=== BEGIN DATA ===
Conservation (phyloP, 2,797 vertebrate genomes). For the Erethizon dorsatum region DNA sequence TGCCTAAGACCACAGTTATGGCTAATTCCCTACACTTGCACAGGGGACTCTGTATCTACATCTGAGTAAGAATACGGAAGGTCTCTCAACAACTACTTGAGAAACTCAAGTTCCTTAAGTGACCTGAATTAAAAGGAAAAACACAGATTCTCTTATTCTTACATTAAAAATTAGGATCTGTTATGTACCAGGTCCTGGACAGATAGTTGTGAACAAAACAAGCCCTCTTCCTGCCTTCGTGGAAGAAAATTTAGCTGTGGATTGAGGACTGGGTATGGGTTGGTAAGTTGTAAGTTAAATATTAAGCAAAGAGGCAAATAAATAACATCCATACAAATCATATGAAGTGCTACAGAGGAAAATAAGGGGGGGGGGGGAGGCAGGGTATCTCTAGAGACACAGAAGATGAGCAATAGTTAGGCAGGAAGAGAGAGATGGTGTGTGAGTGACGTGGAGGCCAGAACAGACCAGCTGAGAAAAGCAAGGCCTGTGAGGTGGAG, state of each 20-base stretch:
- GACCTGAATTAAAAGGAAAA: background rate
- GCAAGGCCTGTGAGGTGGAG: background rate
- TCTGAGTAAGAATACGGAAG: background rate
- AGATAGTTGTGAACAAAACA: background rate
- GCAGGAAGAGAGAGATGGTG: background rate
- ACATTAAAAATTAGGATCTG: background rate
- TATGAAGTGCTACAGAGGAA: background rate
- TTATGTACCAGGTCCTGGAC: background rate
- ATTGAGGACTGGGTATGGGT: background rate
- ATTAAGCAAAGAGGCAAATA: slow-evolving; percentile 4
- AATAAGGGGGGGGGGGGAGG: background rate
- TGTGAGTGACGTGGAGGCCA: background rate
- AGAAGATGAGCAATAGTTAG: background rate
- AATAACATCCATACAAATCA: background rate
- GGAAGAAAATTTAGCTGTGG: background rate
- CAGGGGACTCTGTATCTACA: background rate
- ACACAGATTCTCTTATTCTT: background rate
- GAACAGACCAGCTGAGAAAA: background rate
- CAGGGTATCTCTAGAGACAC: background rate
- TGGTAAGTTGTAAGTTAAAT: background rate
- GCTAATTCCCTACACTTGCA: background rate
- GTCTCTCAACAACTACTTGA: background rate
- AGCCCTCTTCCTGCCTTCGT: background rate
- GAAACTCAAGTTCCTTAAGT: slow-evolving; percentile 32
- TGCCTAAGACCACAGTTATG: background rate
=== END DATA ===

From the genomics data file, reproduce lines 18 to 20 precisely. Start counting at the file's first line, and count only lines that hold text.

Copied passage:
- ACACAGATTCTCTTATTCTT: background rate
- GAACAGACCAGCTGAGAAAA: background rate
- CAGGGTATCTCTAGAGACAC: background rate